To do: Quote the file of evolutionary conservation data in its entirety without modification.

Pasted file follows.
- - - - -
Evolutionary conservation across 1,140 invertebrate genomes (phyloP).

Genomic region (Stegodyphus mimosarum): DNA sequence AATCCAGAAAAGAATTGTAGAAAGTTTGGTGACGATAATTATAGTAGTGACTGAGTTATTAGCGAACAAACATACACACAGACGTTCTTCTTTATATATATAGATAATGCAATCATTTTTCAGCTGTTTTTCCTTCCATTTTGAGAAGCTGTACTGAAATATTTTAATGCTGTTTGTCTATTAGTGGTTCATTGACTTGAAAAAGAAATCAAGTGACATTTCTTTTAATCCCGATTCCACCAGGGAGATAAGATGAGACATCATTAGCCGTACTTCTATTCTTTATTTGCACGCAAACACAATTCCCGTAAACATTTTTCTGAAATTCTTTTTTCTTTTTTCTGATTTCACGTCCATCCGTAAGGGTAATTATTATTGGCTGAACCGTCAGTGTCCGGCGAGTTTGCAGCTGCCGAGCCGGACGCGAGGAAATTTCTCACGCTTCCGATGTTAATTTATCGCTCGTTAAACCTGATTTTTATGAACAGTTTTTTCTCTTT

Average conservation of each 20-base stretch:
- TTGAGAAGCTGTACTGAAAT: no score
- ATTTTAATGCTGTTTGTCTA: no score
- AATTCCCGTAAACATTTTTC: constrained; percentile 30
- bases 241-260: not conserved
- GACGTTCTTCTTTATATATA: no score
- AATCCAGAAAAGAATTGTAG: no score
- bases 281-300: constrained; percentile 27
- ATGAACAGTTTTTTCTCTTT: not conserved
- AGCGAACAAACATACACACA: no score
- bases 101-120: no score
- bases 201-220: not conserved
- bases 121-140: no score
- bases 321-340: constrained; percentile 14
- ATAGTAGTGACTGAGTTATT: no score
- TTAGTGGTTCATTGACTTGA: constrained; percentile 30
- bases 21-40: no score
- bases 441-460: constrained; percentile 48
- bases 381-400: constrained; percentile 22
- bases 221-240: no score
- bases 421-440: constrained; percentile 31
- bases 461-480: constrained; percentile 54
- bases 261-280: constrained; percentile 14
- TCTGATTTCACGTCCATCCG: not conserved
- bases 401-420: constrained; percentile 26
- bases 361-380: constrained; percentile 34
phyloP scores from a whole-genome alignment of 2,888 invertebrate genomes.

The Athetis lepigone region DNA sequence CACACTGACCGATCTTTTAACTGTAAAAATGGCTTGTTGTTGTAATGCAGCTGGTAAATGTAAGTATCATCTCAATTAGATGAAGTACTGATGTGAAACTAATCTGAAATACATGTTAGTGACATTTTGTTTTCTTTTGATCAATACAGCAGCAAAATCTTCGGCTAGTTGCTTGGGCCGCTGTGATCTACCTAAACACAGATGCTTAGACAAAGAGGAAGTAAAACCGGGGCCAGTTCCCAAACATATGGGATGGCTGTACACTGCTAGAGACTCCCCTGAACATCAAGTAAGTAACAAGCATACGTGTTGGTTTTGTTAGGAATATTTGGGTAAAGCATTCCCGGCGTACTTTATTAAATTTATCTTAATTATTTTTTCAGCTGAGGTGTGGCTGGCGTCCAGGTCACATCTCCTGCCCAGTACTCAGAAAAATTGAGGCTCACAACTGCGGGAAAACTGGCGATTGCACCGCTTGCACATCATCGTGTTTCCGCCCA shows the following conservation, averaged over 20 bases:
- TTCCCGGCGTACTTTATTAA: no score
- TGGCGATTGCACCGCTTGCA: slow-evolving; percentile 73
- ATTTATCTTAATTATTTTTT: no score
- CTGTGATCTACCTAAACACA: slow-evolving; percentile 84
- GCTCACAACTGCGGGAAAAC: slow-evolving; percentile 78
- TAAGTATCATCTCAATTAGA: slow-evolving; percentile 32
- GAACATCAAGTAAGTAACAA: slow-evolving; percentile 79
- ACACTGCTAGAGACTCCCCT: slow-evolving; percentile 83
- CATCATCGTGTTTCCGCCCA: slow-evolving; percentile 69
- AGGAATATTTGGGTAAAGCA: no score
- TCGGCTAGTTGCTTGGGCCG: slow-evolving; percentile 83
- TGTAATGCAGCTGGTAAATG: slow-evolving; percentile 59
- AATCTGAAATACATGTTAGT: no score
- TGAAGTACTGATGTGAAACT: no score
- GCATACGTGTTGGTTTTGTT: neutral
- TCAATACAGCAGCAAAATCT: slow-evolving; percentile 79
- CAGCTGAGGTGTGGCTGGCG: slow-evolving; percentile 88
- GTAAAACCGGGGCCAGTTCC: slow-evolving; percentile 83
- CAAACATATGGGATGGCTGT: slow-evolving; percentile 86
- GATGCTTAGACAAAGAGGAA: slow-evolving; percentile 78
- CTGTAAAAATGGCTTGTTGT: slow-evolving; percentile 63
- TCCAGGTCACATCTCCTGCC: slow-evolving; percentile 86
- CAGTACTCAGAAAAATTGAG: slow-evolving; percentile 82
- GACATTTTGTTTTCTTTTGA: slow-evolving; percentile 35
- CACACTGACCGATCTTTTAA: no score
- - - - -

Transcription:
Evolutionary conservation across 1,140 invertebrate genomes (phyloP).

Genomic region (Stegodyphus mimosarum): DNA sequence AATCCAGAAAAGAATTGTAGAAAGTTTGGTGACGATAATTATAGTAGTGACTGAGTTATTAGCGAACAAACATACACACAGACGTTCTTCTTTATATATATAGATAATGCAATCATTTTTCAGCTGTTTTTCCTTCCATTTTGAGAAGCTGTACTGAAATATTTTAATGCTGTTTGTCTATTAGTGGTTCATTGACTTGAAAAAGAAATCAAGTGACATTTCTTTTAATCCCGATTCCACCAGGGAGATAAGATGAGACATCATTAGCCGTACTTCTATTCTTTATTTGCACGCAAACACAATTCCCGTAAACATTTTTCTGAAATTCTTTTTTCTTTTTTCTGATTTCACGTCCATCCGTAAGGGTAATTATTATTGGCTGAACCGTCAGTGTCCGGCGAGTTTGCAGCTGCCGAGCCGGACGCGAGGAAATTTCTCACGCTTCCGATGTTAATTTATCGCTCGTTAAACCTGATTTTTATGAACAGTTTTTTCTCTTT

Average conservation of each 20-base stretch:
- TTGAGAAGCTGTACTGAAAT: no score
- ATTTTAATGCTGTTTGTCTA: no score
- AATTCCCGTAAACATTTTTC: constrained; percentile 30
- bases 241-260: not conserved
- GACGTTCTTCTTTATATATA: no score
- AATCCAGAAAAGAATTGTAG: no score
- bases 281-300: constrained; percentile 27
- ATGAACAGTTTTTTCTCTTT: not conserved
- AGCGAACAAACATACACACA: no score
- bases 101-120: no score
- bases 201-220: not conserved
- bases 121-140: no score
- bases 321-340: constrained; percentile 14
- ATAGTAGTGACTGAGTTATT: no score
- TTAGTGGTTCATTGACTTGA: constrained; percentile 30
- bases 21-40: no score
- bases 441-460: constrained; percentile 48
- bases 381-400: constrained; percentile 22
- bases 221-240: no score
- bases 421-440: constrained; percentile 31
- bases 461-480: constrained; percentile 54
- bases 261-280: constrained; percentile 14
- TCTGATTTCACGTCCATCCG: not conserved
- bases 401-420: constrained; percentile 26
- bases 361-380: constrained; percentile 34
phyloP scores from a whole-genome alignment of 2,888 invertebrate genomes.

The Athetis lepigone region DNA sequence CACACTGACCGATCTTTTAACTGTAAAAATGGCTTGTTGTTGTAATGCAGCTGGTAAATGTAAGTATCATCTCAATTAGATGAAGTACTGATGTGAAACTAATCTGAAATACATGTTAGTGACATTTTGTTTTCTTTTGATCAATACAGCAGCAAAATCTTCGGCTAGTTGCTTGGGCCGCTGTGATCTACCTAAACACAGATGCTTAGACAAAGAGGAAGTAAAACCGGGGCCAGTTCCCAAACATATGGGATGGCTGTACACTGCTAGAGACTCCCCTGAACATCAAGTAAGTAACAAGCATACGTGTTGGTTTTGTTAGGAATATTTGGGTAAAGCATTCCCGGCGTACTTTATTAAATTTATCTTAATTATTTTTTCAGCTGAGGTGTGGCTGGCGTCCAGGTCACATCTCCTGCCCAGTACTCAGAAAAATTGAGGCTCACAACTGCGGGAAAACTGGCGATTGCACCGCTTGCACATCATCGTGTTTCCGCCCA shows the following conservation, averaged over 20 bases:
- TTCCCGGCGTACTTTATTAA: no score
- TGGCGATTGCACCGCTTGCA: slow-evolving; percentile 73
- ATTTATCTTAATTATTTTTT: no score
- CTGTGATCTACCTAAACACA: slow-evolving; percentile 84
- GCTCACAACTGCGGGAAAAC: slow-evolving; percentile 78
- TAAGTATCATCTCAATTAGA: slow-evolving; percentile 32
- GAACATCAAGTAAGTAACAA: slow-evolving; percentile 79
- ACACTGCTAGAGACTCCCCT: slow-evolving; percentile 83
- CATCATCGTGTTTCCGCCCA: slow-evolving; percentile 69
- AGGAATATTTGGGTAAAGCA: no score
- TCGGCTAGTTGCTTGGGCCG: slow-evolving; percentile 83
- TGTAATGCAGCTGGTAAATG: slow-evolving; percentile 59
- AATCTGAAATACATGTTAGT: no score
- TGAAGTACTGATGTGAAACT: no score
- GCATACGTGTTGGTTTTGTT: neutral
- TCAATACAGCAGCAAAATCT: slow-evolving; percentile 79
- CAGCTGAGGTGTGGCTGGCG: slow-evolving; percentile 88
- GTAAAACCGGGGCCAGTTCC: slow-evolving; percentile 83
- CAAACATATGGGATGGCTGT: slow-evolving; percentile 86
- GATGCTTAGACAAAGAGGAA: slow-evolving; percentile 78
- CTGTAAAAATGGCTTGTTGT: slow-evolving; percentile 63
- TCCAGGTCACATCTCCTGCC: slow-evolving; percentile 86
- CAGTACTCAGAAAAATTGAG: slow-evolving; percentile 82
- GACATTTTGTTTTCTTTTGA: slow-evolving; percentile 35
- CACACTGACCGATCTTTTAA: no score